Facet Joint Injections and Medial Branch Blocks
In order to determine if your facet joints are responsible for your neck or back pain, we perform medial branch blocks. A medial branch block is a block that is performed under fluoroscopy (x-ray) with local anesthetic (numbing medicine) injection in your back. Following the procedure, we want you to keep a pain diary that records if you receive any pain relief, the amount of pain relief and for how long. For example: Pain was half of what it was before the procedure. The relief lasted for four hours.
Based on your response to this block we can determine if you are a candidate for medial branch radiofrequency (rhizotomy). If you have no pain relief after this procedure your provider will keep working with you to find the source of your pain and discuss other treatment options treatment choices.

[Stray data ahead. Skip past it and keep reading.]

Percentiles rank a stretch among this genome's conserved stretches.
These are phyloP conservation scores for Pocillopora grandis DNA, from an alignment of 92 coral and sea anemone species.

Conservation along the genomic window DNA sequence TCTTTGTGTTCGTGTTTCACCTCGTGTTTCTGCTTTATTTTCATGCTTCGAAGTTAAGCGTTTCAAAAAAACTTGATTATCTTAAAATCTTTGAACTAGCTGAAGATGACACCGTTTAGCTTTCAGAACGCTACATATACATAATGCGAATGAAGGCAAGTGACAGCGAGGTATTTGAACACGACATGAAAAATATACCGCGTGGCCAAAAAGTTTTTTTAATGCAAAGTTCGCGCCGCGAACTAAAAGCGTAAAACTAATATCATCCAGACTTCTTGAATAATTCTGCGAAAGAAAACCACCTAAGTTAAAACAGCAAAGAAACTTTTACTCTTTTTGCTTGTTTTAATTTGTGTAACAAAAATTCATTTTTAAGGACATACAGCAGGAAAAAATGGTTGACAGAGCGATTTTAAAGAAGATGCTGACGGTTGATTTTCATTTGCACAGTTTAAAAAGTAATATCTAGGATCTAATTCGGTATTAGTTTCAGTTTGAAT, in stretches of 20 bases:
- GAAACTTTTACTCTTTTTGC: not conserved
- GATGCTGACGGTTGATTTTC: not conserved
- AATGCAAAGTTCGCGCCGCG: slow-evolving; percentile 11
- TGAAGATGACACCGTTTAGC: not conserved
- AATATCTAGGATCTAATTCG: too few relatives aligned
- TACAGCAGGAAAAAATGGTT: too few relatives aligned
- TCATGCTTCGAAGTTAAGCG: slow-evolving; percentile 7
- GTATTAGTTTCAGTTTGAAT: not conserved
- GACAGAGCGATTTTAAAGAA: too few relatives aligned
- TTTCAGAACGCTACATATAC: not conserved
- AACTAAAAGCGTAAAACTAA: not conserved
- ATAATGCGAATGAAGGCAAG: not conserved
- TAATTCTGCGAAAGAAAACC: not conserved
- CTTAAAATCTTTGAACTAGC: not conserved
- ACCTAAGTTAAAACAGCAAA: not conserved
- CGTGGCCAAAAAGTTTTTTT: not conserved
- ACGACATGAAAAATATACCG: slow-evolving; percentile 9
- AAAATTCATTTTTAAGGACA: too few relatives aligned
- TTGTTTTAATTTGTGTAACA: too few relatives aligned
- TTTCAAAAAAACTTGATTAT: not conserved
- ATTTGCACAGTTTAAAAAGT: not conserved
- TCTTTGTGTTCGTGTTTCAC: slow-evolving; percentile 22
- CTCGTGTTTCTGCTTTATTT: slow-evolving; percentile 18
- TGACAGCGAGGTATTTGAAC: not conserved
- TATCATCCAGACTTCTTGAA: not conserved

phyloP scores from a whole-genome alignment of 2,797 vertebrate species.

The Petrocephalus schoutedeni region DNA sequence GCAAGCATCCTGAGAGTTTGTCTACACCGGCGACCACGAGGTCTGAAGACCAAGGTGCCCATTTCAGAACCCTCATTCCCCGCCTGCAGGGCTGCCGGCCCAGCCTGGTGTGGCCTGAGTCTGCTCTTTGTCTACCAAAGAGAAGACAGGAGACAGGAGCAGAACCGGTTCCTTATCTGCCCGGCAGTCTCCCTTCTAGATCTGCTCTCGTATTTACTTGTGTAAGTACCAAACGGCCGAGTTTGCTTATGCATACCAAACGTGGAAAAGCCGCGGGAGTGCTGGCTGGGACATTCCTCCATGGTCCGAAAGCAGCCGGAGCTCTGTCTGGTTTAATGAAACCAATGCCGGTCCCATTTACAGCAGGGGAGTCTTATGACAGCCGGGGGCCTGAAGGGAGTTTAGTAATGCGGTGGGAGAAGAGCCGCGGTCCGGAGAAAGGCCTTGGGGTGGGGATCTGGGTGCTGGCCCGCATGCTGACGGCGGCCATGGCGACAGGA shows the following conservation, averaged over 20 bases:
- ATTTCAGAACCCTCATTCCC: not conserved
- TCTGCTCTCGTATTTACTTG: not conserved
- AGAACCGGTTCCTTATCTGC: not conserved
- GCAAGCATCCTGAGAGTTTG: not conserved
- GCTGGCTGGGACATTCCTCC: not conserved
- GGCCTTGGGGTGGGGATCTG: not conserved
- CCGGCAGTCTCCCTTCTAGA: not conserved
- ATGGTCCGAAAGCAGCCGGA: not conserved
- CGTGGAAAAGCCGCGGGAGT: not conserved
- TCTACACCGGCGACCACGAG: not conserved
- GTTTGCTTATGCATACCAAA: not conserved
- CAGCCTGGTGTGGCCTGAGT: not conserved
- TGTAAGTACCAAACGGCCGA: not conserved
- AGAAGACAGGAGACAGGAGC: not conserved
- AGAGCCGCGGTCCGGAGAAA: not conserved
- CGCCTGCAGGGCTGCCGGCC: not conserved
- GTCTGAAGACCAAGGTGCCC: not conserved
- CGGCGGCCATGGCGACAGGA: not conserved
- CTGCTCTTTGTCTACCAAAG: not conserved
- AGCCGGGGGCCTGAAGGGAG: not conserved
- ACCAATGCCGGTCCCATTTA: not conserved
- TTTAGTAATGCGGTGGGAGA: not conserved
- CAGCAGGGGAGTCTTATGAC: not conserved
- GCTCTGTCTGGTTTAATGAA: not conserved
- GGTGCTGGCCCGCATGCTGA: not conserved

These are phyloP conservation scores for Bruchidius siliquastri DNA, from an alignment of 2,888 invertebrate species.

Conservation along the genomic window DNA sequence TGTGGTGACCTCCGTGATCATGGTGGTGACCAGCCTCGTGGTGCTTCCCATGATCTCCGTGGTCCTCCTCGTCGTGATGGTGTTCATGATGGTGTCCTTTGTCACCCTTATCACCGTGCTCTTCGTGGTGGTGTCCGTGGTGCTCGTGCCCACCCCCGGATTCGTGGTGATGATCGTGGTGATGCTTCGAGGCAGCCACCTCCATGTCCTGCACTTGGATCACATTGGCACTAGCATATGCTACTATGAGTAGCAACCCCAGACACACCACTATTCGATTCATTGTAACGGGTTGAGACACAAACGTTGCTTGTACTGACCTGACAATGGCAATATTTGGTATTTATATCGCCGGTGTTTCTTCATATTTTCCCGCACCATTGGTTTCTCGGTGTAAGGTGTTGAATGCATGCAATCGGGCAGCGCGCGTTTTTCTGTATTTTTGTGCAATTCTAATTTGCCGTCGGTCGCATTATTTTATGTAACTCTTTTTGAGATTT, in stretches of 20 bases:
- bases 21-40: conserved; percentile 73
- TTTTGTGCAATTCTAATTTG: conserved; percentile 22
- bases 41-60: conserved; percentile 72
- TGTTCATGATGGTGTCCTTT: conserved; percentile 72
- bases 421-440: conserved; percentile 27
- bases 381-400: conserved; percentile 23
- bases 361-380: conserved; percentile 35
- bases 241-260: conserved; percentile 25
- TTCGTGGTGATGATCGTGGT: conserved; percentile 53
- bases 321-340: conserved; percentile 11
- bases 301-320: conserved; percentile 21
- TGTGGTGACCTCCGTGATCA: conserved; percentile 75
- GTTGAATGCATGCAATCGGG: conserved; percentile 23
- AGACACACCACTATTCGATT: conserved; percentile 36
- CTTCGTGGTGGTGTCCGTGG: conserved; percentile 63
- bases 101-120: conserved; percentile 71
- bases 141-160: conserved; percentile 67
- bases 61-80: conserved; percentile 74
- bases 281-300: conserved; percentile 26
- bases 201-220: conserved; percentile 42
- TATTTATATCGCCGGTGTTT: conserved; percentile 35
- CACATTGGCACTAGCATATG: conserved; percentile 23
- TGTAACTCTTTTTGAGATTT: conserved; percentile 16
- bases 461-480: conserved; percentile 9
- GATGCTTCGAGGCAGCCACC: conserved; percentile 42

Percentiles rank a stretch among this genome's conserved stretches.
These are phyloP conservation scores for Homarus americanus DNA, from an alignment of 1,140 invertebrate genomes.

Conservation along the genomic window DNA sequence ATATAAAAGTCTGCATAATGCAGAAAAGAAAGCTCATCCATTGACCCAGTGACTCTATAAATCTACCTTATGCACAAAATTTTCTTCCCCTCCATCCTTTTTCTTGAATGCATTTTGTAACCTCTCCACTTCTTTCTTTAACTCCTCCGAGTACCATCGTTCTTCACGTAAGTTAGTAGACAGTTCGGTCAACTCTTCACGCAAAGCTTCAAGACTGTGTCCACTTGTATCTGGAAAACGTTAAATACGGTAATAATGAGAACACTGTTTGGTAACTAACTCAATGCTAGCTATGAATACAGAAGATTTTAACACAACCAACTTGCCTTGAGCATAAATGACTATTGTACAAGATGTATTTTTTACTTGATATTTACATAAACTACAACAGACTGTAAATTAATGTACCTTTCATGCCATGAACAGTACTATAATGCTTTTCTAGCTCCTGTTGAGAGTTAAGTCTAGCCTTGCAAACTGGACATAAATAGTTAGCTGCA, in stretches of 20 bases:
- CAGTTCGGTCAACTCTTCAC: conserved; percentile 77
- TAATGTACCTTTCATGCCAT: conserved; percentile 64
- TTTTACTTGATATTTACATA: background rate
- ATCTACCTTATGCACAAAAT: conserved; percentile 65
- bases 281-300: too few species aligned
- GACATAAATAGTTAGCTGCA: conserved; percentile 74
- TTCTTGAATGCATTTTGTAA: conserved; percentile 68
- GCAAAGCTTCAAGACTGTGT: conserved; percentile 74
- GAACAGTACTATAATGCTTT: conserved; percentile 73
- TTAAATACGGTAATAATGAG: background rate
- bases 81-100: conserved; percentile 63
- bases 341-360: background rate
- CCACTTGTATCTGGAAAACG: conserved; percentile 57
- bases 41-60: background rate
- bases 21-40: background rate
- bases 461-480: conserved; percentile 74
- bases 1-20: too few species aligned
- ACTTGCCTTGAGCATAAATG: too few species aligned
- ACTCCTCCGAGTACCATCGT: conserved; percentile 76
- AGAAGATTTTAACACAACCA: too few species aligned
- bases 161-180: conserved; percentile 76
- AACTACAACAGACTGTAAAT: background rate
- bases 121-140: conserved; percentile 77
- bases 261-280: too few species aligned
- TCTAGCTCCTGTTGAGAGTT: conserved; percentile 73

In some cases, facet blocks may be performed which involves the injection of local anesthetic and/or corticosteroid into the facet joint of the spine.
A facet block is an injection of local anesthetic and steroid into a joint in the spine. A medial branch block is similar but the medication is placed outside the joint space near the nerve that supplies the joint called the medial branch.
All injections are performed under fluoroscopy (x-ray) or ultrasound-guidance or both.
What can you expect after Facet Joint Injections and Medial Branch Blocks?
Your back pain may be improved immediately after the injection from the local anesthetic. It is important to keep track of how you feel for the remainder of the day. The steroid, when used, takes two or three days to have on effect in most people and peaks in about two weeks.